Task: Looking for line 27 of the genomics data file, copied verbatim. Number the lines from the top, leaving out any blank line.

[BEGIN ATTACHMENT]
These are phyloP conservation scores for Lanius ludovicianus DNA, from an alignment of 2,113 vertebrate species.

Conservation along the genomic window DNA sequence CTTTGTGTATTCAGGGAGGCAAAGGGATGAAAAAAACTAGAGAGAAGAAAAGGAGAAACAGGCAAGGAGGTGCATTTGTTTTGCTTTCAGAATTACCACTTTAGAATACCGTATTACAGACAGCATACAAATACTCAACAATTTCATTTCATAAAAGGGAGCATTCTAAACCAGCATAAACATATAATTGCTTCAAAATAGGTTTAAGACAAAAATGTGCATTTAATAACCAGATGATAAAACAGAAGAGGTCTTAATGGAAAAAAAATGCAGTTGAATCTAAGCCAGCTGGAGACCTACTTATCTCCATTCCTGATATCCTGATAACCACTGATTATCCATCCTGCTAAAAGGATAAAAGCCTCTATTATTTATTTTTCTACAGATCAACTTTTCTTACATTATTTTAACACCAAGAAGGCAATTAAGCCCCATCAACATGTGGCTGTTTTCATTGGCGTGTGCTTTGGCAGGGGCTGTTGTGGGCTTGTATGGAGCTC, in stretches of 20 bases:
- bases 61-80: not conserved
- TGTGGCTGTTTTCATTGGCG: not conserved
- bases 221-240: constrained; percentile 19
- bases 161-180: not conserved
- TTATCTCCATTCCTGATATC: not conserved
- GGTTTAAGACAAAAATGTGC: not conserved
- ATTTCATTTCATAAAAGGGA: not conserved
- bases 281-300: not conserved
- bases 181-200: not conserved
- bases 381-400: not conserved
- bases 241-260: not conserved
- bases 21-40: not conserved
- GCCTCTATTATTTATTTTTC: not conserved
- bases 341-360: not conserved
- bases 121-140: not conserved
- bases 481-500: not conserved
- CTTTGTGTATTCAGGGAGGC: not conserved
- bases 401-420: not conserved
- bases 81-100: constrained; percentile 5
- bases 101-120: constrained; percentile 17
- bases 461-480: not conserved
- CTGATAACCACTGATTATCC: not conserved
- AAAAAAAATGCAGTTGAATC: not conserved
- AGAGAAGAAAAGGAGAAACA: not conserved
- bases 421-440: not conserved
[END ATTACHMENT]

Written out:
- bases 421-440: not conserved